Ecovillage Projects in Vietnam
By Diana Leafe Christian
Since the early 1990s the government of Vietnam has set up small ecovillage projects in that country’s poorer, ecologically vulnerable rural areas — barren coastal sandy areas along the Central Coast, and three different habitats (coastal dunes, wetland areas, and mountainous areas) — in the floodplains of the North Delta. The projects are developed and managed by Vietnam’s Institute of Ecological Economy, and its Institute for Strategy and Policy on Natural Resources and Environment — both programs of the country’s Ministry of Natural Resources and Environment (MONRE).
The Institutes developed and teach two permaculture-like strategies for ecological restoration and economic development in rural areas: an integrated garden/fishpond/livestock (VAC) plan for coastal dunes and floodplain areas, and an integrated garden/forest/fishpond/forest (VACR) plan for mountain areas. Government funding for these projects was sometimes supplemented by grants from other countries, including Sweden and France.
(2) From 1996-1998 an ecovillage project was built on 99 ha (245 acres) of sloping, highly eroded hilly terrain near Ba Vi in Ha Tay province. Among the residents were 90 recently arrived households of Dzao people, an indigenous tribe who’d practiced slash and burn agriculture in another area. People were taught how to create terraced fields on contour, plant stands of trees to prevent soil erosion, improve soil quality, plant fruit trees, and dig fish ponds. Medical clinics and kindergartens were also built.
(3) In 1997-1998, 20 households of shrimp fishermen in Tinh Gia, a coastal wetland area in Thanh Hoa province, were taught to replant 20 ha (49 acres) of mangrove forest to induce the return of the native shrimp population.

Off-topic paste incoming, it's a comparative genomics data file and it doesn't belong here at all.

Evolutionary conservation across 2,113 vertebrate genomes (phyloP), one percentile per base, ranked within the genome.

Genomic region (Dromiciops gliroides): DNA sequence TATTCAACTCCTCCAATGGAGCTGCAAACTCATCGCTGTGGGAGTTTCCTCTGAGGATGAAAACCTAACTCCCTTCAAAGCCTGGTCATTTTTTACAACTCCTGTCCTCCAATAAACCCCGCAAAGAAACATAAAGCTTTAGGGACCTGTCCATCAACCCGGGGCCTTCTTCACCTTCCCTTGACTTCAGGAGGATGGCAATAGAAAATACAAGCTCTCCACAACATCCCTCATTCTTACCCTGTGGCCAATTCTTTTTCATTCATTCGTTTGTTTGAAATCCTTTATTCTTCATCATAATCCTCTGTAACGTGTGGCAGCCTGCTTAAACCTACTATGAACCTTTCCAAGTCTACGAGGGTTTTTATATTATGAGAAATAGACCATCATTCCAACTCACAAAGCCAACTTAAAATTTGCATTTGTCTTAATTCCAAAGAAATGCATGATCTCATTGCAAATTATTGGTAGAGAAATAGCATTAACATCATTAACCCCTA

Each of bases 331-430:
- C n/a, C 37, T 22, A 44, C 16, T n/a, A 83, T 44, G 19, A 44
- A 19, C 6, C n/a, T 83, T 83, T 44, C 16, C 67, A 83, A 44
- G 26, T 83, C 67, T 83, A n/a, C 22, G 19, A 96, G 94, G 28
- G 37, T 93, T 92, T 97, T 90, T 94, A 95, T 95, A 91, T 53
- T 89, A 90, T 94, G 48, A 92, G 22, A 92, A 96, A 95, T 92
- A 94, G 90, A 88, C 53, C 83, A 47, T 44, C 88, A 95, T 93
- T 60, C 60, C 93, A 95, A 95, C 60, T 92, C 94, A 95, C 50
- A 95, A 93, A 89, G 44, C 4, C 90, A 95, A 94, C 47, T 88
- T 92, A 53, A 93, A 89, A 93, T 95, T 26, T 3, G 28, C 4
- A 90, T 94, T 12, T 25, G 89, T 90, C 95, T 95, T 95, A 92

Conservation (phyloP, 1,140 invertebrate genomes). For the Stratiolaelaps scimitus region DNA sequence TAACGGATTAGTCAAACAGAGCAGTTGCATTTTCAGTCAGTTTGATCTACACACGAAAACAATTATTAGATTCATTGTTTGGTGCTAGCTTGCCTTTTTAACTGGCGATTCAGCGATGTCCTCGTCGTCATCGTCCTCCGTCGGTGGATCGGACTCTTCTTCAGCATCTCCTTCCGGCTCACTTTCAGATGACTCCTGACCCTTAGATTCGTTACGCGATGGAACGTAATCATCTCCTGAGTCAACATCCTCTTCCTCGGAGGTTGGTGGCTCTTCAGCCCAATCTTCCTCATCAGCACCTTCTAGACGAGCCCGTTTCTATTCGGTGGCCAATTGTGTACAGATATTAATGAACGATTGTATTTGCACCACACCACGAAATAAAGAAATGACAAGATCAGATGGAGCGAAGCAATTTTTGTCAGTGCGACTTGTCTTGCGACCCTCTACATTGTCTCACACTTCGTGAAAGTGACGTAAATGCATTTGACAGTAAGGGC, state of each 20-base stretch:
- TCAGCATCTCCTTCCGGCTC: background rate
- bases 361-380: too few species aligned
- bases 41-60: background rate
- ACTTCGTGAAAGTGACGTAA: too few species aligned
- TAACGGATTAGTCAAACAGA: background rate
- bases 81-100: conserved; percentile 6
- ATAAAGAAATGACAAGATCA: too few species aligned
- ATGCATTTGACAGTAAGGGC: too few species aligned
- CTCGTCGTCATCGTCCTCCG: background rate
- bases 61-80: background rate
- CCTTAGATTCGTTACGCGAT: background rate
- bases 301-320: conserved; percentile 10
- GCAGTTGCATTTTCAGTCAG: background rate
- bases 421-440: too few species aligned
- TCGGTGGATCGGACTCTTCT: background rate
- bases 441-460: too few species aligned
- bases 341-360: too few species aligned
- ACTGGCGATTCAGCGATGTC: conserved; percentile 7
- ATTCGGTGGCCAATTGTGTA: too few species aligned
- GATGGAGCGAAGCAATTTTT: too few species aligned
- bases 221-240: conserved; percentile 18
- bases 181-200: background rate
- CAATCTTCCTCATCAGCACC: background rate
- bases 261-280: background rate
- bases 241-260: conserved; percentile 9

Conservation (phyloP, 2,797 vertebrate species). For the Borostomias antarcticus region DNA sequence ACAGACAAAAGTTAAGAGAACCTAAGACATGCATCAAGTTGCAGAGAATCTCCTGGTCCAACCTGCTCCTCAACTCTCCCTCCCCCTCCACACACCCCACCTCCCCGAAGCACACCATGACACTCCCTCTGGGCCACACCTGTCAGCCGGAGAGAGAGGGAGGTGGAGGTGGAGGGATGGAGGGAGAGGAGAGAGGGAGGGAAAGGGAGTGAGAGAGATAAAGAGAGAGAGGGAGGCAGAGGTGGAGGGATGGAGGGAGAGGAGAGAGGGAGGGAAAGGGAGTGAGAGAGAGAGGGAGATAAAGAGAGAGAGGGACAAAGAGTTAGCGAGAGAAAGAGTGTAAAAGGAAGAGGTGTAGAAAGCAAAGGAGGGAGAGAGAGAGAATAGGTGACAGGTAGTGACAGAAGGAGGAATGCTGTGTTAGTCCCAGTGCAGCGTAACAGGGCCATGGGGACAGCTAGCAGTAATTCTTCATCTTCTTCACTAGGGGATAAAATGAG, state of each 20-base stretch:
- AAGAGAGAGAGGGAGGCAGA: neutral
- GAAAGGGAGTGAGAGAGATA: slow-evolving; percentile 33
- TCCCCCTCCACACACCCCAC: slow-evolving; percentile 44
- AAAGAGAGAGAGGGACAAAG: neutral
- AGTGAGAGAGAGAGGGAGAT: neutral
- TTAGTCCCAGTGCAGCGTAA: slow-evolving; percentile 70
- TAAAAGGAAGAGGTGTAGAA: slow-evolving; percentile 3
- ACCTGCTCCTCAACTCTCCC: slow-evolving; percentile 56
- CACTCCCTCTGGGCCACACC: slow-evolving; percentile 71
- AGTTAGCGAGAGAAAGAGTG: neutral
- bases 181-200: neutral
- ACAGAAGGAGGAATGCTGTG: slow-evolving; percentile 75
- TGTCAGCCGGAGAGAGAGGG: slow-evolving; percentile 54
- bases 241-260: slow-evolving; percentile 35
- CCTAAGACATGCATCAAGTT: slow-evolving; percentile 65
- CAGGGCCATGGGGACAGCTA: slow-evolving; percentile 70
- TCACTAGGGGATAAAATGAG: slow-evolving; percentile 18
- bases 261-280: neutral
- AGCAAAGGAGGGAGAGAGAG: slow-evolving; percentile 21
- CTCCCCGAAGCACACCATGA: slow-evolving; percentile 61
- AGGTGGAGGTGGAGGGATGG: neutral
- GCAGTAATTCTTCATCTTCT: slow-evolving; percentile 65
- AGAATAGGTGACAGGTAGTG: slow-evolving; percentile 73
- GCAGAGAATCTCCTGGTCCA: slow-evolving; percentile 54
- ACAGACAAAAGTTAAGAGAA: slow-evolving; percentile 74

(4) In 2007-2009 on 9.7 ha (24 acres) in the floodplains of Y Yen, in Nam Dinh province, 27 households were taught how to integrate fish breeding in ponds with vegetable gardens and fruit-tree orchards — again, with more and better food for the residents.
There are from 19 ecovillage projects total in Vietnam.
Vietnamese ecovillage projects were celebrated at an international symposium, “Green Economic Corridor and Ecovillage Development,” hosted in August, 2010 by National Economics University (NEU) in Hanoi and sponsored by Global Environment Project in Asia (GEPA). GEPA is a project of the Institute of Economic Research at Chuo University in Tokyo.
So it was a great honor when Professor Ogata asked me to present a paper at the August 2010 International Symposium on Vietnamese ecovillages. While I couldn’t attend the Symposium because of a schedule conflict, my paper (on how people start intentional community-style ecovillages in the Industrialized North) will still be included in the book about Vietnamese ecovillages that Professor Ogata is compiling and editing from Symposium papers. It will be published in English by Chuo University Press in August, 2011. For information on how to order the book, email Professor Ogata at ogata~at~tamacc.chuo-u.ac.jp or see his website.
- Ecovillages in Scandinavia, Part I — July/August '10
- Ecovillages in Scandinavia, Part II — November/December '10
- From Russia with Love — Nov-Dec '09
- Forming Our French Network of "Grouped Habitats" — May '09